Original URL path: http://eprints.atree.org/8/ (2016-05-01)
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  • People within parks—forest villages, land-cover change and landscape fragmentation in the Tadoba Andhari Tiger Reserve, India - ePrints@ATREE
    find that the densely populated villages located outside the park boundary are better connected to regional markets by road networks and are associated with greater deforestation rates and more forest fragmentation compared to the more isolated villages in the park interior The park itself however appears well protected in terms of forest cover and connectivity Instead of focusing on resettlement of forest villages forest protection needs may be better served

    Original URL path: http://eprints.atree.org/7/ (2016-05-01)
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  • Items where Year is 2005 - ePrints@ATREE
    1 0 RSS 2 0 Group by Creators Item Type No Grouping Jump to Article Number of items 2 Article Ankila Hiremath J and Sundaram Bharath 2005 The Fire Lantana Cycle Hypothesis in Indian Forests Conservation and Society 3 1 pp 26 42 Barve N and Kiran MC and Vanaraj G and Aravind NA and Rao D and Uma Shaanker R and Ganeshaiah KN and Poulsen JG 2005 Measuring and

    Original URL path: http://eprints.atree.org/view/year/2005.type.html (2016-05-01)
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  • Items where Year is 2005 - ePrints@ATREE
    Atom RSS 1 0 RSS 2 0 Group by Creators Item Type No Grouping Number of items 2 Ankila Hiremath J and Sundaram Bharath 2005 The Fire Lantana Cycle Hypothesis in Indian Forests Conservation and Society 3 1 pp 26 42 Barve N and Kiran MC and Vanaraj G and Aravind NA and Rao D and Uma Shaanker R and Ganeshaiah KN and Poulsen JG 2005 Measuring and Mapping Threats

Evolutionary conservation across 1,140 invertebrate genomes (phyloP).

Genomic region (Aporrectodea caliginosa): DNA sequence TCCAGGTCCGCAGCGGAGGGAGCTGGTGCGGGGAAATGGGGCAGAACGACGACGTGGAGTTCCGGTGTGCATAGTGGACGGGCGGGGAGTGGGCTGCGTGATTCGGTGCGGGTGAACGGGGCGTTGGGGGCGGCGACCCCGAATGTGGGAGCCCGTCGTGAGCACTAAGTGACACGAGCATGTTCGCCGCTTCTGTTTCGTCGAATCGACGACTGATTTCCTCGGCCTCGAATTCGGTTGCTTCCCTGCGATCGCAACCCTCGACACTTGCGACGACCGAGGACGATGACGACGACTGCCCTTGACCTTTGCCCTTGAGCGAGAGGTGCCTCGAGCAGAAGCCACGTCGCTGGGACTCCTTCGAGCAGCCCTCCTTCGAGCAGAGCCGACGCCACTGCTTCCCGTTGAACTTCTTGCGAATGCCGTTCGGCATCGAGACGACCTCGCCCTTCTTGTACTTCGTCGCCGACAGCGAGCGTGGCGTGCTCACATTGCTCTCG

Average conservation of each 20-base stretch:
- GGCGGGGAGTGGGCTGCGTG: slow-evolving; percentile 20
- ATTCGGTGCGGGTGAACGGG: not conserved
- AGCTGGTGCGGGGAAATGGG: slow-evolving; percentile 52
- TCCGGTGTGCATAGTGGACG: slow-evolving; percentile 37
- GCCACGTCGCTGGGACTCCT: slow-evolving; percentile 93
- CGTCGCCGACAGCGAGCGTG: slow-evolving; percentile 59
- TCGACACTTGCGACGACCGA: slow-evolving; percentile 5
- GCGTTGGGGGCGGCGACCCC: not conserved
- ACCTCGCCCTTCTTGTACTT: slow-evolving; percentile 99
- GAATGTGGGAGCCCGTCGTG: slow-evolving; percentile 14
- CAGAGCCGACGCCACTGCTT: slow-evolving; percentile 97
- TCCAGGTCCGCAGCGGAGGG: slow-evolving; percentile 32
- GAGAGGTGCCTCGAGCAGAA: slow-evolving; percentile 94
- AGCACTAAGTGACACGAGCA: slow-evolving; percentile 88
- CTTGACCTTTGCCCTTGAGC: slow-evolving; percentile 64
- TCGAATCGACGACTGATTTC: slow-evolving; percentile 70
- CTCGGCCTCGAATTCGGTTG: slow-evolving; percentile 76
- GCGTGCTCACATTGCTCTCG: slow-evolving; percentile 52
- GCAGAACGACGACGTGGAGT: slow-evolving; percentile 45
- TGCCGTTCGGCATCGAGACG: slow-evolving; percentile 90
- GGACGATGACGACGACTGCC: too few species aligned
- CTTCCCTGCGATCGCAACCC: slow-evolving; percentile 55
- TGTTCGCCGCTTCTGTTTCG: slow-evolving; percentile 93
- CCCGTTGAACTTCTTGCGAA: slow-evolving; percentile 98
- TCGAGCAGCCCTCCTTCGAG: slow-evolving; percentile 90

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  • The Fire-Lantana Cycle Hypothesis in Indian Forests - ePrints@ATREE
    dependence on forests for a variety of resources but with shrinking forested areas forests are being subjected to more intensive use than before As a result fires are occurring more frequently today than at any time in the past This altered fire regime is probably qualitatively different from historical fire regimes in its impact on forests at multiple spatial scales Present day fires have possibly led to forest degradation increasing susceptibility to invasion by alien species such as lantana Lantana camara We hypothesise that there may be a positive feedback between present day fires and invasion by lantana leading to a fire lantana cycle that can have deleterious compositional and functional consequences for forest ecosystems and the commodities and services that society derives from them Despite the widespread nature of the problem we lack good empirical information on the effects of varying fire frequency and severity in Indian dry forests So also we lack a sound understanding of the mechanistic underpinnings of lantana s success and barriers to its control in Indian forests Without such information we have little hope of a way out of the fire lantana cycle Item Type Article Additional Information Copyrights of this article belong to

    Original URL path: http://eprints.atree.org/22/ (2016-05-01)